The Future of Farming: Outsmarting GM

Despite resistance from activists and consumer groups, many
scientists and agribusinesses are still betting that genetic
modification (GM) will be the future of agriculture. They may be in
for a shock. A growing number of maverick plant researchers are
developing a new technique called smart breeding that can radically
improve crops without inserting genes from other organisms.

When the company Calgene introduced the Flavr Savr tomato a
decade ago, the biotech bulls called it the start of the new GM
gold rush. Genetically engineered to last longer on the shelf, the
product failed for a host of reasons, including its bland taste.
Nevertheless, GM corn, cotton, and other crops are now planted
around the world. Concerns have spread just as widely: Fears about
food safety and corporate control over patented seed stocks still
shadow GM agriculture at every turn.

In a report on the new ‘superorganics’ in Wired
(May 2004), journalist Richard Manning talks to several plant
geneticists who say that better crops can now be developed without
resorting to controversial GM technologies. ‘The public argument
about genetically modified organisms, I think, will soon be a thing
of the past,’ former Calgene scientist Robert Goodman told Manning.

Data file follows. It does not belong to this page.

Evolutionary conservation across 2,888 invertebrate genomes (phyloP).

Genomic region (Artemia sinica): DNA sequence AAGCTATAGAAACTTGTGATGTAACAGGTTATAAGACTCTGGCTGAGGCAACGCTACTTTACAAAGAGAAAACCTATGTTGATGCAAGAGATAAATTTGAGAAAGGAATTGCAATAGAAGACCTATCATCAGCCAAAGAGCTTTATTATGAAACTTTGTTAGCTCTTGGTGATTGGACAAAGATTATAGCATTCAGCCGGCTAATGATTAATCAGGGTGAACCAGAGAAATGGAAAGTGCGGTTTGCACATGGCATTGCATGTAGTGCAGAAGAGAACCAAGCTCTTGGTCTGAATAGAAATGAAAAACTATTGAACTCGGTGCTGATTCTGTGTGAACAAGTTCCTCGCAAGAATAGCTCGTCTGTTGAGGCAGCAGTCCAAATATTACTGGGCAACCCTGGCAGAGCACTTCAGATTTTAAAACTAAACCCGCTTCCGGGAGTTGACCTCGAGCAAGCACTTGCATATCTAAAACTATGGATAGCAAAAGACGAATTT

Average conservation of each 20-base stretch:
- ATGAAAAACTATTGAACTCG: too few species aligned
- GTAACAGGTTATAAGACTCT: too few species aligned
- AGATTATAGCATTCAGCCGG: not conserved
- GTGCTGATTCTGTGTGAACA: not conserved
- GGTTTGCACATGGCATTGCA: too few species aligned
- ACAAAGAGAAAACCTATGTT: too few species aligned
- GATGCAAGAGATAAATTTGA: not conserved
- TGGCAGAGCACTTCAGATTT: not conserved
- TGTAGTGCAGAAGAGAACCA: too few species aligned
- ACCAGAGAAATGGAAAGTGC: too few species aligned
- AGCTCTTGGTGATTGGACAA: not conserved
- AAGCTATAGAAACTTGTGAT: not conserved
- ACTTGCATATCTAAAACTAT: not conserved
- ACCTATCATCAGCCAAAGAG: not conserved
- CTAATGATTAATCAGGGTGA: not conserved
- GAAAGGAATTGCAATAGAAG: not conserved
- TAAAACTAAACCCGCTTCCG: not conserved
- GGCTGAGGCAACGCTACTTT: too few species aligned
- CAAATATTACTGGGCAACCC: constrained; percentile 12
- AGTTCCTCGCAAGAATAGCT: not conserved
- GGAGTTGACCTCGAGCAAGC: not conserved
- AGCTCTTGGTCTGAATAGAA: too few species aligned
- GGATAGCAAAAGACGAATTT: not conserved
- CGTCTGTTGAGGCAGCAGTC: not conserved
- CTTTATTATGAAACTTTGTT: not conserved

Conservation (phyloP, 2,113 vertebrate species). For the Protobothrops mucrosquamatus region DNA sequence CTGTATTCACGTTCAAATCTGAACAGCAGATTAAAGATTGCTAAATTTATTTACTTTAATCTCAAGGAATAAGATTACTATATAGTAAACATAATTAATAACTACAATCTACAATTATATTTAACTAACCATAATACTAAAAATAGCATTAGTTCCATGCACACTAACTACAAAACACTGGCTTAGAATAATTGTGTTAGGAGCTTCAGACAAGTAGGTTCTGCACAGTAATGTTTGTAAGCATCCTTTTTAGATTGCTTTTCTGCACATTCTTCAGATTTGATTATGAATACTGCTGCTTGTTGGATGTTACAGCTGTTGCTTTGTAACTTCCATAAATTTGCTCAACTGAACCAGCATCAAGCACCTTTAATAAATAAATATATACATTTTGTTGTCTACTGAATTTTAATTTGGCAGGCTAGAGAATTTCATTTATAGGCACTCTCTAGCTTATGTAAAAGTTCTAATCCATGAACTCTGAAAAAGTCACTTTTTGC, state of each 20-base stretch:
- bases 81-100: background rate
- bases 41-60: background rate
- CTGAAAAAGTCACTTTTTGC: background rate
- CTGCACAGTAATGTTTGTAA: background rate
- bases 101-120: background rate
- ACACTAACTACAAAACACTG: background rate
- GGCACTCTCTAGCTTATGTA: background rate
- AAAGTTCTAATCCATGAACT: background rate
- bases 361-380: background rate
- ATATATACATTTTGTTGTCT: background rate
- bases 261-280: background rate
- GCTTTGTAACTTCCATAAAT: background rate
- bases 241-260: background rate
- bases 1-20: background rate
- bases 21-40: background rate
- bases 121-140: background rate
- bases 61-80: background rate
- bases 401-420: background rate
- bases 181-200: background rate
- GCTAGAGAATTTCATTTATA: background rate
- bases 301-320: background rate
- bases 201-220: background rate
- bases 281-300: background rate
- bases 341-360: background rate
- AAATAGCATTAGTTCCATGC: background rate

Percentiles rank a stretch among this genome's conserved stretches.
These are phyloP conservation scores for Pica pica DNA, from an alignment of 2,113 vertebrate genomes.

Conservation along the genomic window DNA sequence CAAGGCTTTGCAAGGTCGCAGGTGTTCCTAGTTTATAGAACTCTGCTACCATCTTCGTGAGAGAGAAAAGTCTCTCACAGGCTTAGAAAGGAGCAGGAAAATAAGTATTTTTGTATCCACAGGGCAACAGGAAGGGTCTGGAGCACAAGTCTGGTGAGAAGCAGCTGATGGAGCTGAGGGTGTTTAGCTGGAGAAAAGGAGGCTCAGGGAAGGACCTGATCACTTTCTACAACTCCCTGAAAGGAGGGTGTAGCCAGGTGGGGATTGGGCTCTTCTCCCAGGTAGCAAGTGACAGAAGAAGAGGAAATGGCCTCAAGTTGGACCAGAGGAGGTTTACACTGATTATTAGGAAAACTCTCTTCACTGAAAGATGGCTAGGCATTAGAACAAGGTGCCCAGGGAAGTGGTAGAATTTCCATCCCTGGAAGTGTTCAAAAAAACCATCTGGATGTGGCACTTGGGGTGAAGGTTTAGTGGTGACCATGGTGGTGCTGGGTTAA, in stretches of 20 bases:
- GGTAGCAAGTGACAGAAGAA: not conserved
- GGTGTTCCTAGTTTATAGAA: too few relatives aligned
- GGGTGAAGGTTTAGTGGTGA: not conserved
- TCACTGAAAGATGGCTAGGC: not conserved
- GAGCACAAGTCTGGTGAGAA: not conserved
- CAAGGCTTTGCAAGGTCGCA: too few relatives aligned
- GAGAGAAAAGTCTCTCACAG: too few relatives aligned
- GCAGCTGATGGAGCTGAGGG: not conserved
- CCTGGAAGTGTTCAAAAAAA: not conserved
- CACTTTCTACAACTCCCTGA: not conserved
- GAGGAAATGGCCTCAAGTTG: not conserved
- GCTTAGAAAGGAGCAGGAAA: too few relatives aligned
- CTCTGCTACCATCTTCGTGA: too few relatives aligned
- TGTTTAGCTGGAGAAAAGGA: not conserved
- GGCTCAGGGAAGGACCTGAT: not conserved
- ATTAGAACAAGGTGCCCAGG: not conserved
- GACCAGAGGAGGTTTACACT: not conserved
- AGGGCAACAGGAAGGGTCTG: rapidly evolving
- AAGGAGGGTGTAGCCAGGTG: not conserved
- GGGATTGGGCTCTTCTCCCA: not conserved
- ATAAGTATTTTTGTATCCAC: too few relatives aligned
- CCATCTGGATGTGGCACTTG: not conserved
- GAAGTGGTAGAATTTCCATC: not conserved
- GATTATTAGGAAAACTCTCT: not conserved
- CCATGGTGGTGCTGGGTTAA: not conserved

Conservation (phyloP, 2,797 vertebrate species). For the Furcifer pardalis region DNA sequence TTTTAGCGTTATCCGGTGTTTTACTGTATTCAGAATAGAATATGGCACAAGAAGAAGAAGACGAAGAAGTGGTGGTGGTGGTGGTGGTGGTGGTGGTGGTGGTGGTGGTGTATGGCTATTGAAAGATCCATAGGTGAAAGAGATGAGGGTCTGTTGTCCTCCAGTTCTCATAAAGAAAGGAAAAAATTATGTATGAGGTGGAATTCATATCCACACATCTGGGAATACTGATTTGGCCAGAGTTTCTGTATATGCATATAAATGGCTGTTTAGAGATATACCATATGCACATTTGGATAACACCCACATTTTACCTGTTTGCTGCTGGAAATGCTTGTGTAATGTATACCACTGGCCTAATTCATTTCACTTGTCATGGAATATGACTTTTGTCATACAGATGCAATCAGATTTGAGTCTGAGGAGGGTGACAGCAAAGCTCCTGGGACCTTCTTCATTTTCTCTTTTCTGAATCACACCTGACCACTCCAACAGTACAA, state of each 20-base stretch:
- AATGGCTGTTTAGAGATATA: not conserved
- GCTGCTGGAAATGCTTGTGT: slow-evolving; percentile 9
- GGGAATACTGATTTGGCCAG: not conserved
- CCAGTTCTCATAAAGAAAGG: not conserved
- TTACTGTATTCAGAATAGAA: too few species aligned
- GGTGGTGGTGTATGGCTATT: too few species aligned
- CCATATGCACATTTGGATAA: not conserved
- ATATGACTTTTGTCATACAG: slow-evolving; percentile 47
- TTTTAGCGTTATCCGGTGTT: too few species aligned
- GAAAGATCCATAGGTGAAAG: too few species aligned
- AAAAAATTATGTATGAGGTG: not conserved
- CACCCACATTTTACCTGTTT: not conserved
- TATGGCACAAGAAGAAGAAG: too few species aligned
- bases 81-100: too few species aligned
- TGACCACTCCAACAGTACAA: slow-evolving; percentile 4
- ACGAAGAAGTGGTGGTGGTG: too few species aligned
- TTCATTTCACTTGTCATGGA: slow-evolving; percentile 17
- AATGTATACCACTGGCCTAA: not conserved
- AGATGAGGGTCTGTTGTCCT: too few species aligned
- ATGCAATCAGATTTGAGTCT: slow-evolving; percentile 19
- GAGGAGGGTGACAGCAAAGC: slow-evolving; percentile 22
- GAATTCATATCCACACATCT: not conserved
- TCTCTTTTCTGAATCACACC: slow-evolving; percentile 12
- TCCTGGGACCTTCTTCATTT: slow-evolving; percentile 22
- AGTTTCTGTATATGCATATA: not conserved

‘The science has moved on.’

Smart breeding is why. The term refers to the process of
applying precise genetic mapping to the ancient agricultural
technique of crossbreeding. Instead of looking to other organisms
for genes with particular traits, smart breeding searches a crop’s
own genome for a chosen characteristic — such as drought
resistance, or a particular color or taste. The dormant genes for
many desired traits have been found hiding in rare or wild
varieties of some plants. Smart breeders employ crossbreeding
techniques to draw out these traits.

‘Think about the crossbreeding and hybridization that farmers
have been doing for hundreds of years, relying on instinct, trial
and error, and luck,’ Manning explains. ‘Now replace those fuzzy
factors with precise information about the role each gene plays in
a plant’s makeup.’

While traditional crossbreeding can take years, Manning notes,
lab-based smart breeding can be done much more quickly. Without
genetic modification’s expense, patent politics, or potential
environmental risks, smart breeding is the best of both worlds,
supporters say.

Smart breeders hope to do more than make a tastier tomato. From
researchers in West Africa who created disease- and
drought-resistant rice to an American scientist working on corn
plants that turn red when they’re thirsty, smart breeders are
looking to solve the world’s nourishment problems. Manning dubs the
new crops superorganics because, ideally, they’ll be tasty and safe
and won’t need as much pesticide, fertilizer, and water — it’s ‘a
new generation of food that will please the consumer, the producer,
the activist, and the FDA.’

UTNE
UTNE
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